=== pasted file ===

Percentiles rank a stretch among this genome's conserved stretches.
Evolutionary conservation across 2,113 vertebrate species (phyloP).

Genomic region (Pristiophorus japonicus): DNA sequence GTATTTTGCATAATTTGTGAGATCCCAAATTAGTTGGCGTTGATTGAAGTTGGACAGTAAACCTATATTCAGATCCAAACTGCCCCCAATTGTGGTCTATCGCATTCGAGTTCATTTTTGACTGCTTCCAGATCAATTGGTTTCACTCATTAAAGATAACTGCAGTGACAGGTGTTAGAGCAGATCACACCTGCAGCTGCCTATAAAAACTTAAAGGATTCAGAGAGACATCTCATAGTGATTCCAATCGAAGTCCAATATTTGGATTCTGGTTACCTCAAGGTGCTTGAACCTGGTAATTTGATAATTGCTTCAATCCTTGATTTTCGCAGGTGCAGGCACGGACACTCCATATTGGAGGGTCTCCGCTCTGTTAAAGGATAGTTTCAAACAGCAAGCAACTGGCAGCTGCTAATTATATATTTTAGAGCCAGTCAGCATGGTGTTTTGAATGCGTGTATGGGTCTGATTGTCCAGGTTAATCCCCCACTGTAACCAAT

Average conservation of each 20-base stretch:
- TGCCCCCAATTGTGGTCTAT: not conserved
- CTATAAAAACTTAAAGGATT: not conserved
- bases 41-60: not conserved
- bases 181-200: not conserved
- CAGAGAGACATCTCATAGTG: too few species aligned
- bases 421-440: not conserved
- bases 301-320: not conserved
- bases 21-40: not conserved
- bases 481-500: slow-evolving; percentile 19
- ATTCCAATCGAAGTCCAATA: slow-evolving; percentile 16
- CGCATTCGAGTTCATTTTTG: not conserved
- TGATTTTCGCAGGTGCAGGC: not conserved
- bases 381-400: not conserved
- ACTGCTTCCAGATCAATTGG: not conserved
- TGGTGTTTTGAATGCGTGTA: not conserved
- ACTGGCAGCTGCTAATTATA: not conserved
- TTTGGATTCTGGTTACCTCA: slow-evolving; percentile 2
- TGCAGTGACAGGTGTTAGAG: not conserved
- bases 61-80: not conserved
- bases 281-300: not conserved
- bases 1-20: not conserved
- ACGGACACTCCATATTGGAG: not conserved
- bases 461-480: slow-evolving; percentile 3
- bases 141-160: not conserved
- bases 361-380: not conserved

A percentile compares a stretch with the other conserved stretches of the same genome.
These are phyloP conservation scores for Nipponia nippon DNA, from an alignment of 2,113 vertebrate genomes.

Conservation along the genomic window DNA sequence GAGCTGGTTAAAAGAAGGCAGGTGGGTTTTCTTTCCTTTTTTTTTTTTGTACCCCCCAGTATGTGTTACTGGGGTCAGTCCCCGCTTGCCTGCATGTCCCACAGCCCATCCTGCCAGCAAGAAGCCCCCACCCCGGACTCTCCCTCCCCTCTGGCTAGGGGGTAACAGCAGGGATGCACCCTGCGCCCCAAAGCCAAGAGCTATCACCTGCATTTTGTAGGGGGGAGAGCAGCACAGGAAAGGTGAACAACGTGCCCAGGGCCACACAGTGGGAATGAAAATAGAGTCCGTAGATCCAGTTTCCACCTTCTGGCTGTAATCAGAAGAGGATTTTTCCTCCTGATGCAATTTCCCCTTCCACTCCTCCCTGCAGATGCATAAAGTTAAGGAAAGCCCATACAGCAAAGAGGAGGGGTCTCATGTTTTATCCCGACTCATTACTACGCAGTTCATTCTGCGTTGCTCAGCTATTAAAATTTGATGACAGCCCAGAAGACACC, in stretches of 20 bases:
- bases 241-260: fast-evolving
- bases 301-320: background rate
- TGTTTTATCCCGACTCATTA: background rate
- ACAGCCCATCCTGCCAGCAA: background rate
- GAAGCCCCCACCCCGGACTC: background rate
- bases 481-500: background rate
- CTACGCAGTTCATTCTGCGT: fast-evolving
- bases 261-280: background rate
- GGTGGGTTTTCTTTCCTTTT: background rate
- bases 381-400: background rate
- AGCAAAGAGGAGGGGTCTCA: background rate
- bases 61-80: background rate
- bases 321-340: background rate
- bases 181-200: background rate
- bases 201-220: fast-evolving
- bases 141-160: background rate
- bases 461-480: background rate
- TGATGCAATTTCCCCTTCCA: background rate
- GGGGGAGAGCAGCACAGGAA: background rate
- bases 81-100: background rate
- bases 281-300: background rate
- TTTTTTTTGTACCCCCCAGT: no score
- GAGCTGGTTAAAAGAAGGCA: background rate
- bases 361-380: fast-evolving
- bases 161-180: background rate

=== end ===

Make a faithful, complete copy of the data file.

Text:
Percentiles rank a stretch among this genome's conserved stretches.
Evolutionary conservation across 2,113 vertebrate species (phyloP).

Genomic region (Pristiophorus japonicus): DNA sequence GTATTTTGCATAATTTGTGAGATCCCAAATTAGTTGGCGTTGATTGAAGTTGGACAGTAAACCTATATTCAGATCCAAACTGCCCCCAATTGTGGTCTATCGCATTCGAGTTCATTTTTGACTGCTTCCAGATCAATTGGTTTCACTCATTAAAGATAACTGCAGTGACAGGTGTTAGAGCAGATCACACCTGCAGCTGCCTATAAAAACTTAAAGGATTCAGAGAGACATCTCATAGTGATTCCAATCGAAGTCCAATATTTGGATTCTGGTTACCTCAAGGTGCTTGAACCTGGTAATTTGATAATTGCTTCAATCCTTGATTTTCGCAGGTGCAGGCACGGACACTCCATATTGGAGGGTCTCCGCTCTGTTAAAGGATAGTTTCAAACAGCAAGCAACTGGCAGCTGCTAATTATATATTTTAGAGCCAGTCAGCATGGTGTTTTGAATGCGTGTATGGGTCTGATTGTCCAGGTTAATCCCCCACTGTAACCAAT

Average conservation of each 20-base stretch:
- TGCCCCCAATTGTGGTCTAT: not conserved
- CTATAAAAACTTAAAGGATT: not conserved
- bases 41-60: not conserved
- bases 181-200: not conserved
- CAGAGAGACATCTCATAGTG: too few species aligned
- bases 421-440: not conserved
- bases 301-320: not conserved
- bases 21-40: not conserved
- bases 481-500: slow-evolving; percentile 19
- ATTCCAATCGAAGTCCAATA: slow-evolving; percentile 16
- CGCATTCGAGTTCATTTTTG: not conserved
- TGATTTTCGCAGGTGCAGGC: not conserved
- bases 381-400: not conserved
- ACTGCTTCCAGATCAATTGG: not conserved
- TGGTGTTTTGAATGCGTGTA: not conserved
- ACTGGCAGCTGCTAATTATA: not conserved
- TTTGGATTCTGGTTACCTCA: slow-evolving; percentile 2
- TGCAGTGACAGGTGTTAGAG: not conserved
- bases 61-80: not conserved
- bases 281-300: not conserved
- bases 1-20: not conserved
- ACGGACACTCCATATTGGAG: not conserved
- bases 461-480: slow-evolving; percentile 3
- bases 141-160: not conserved
- bases 361-380: not conserved

A percentile compares a stretch with the other conserved stretches of the same genome.
These are phyloP conservation scores for Nipponia nippon DNA, from an alignment of 2,113 vertebrate genomes.

Conservation along the genomic window DNA sequence GAGCTGGTTAAAAGAAGGCAGGTGGGTTTTCTTTCCTTTTTTTTTTTTGTACCCCCCAGTATGTGTTACTGGGGTCAGTCCCCGCTTGCCTGCATGTCCCACAGCCCATCCTGCCAGCAAGAAGCCCCCACCCCGGACTCTCCCTCCCCTCTGGCTAGGGGGTAACAGCAGGGATGCACCCTGCGCCCCAAAGCCAAGAGCTATCACCTGCATTTTGTAGGGGGGAGAGCAGCACAGGAAAGGTGAACAACGTGCCCAGGGCCACACAGTGGGAATGAAAATAGAGTCCGTAGATCCAGTTTCCACCTTCTGGCTGTAATCAGAAGAGGATTTTTCCTCCTGATGCAATTTCCCCTTCCACTCCTCCCTGCAGATGCATAAAGTTAAGGAAAGCCCATACAGCAAAGAGGAGGGGTCTCATGTTTTATCCCGACTCATTACTACGCAGTTCATTCTGCGTTGCTCAGCTATTAAAATTTGATGACAGCCCAGAAGACACC, in stretches of 20 bases:
- bases 241-260: fast-evolving
- bases 301-320: background rate
- TGTTTTATCCCGACTCATTA: background rate
- ACAGCCCATCCTGCCAGCAA: background rate
- GAAGCCCCCACCCCGGACTC: background rate
- bases 481-500: background rate
- CTACGCAGTTCATTCTGCGT: fast-evolving
- bases 261-280: background rate
- GGTGGGTTTTCTTTCCTTTT: background rate
- bases 381-400: background rate
- AGCAAAGAGGAGGGGTCTCA: background rate
- bases 61-80: background rate
- bases 321-340: background rate
- bases 181-200: background rate
- bases 201-220: fast-evolving
- bases 141-160: background rate
- bases 461-480: background rate
- TGATGCAATTTCCCCTTCCA: background rate
- GGGGGAGAGCAGCACAGGAA: background rate
- bases 81-100: background rate
- bases 281-300: background rate
- TTTTTTTTGTACCCCCCAGT: no score
- GAGCTGGTTAAAAGAAGGCA: background rate
- bases 361-380: fast-evolving
- bases 161-180: background rate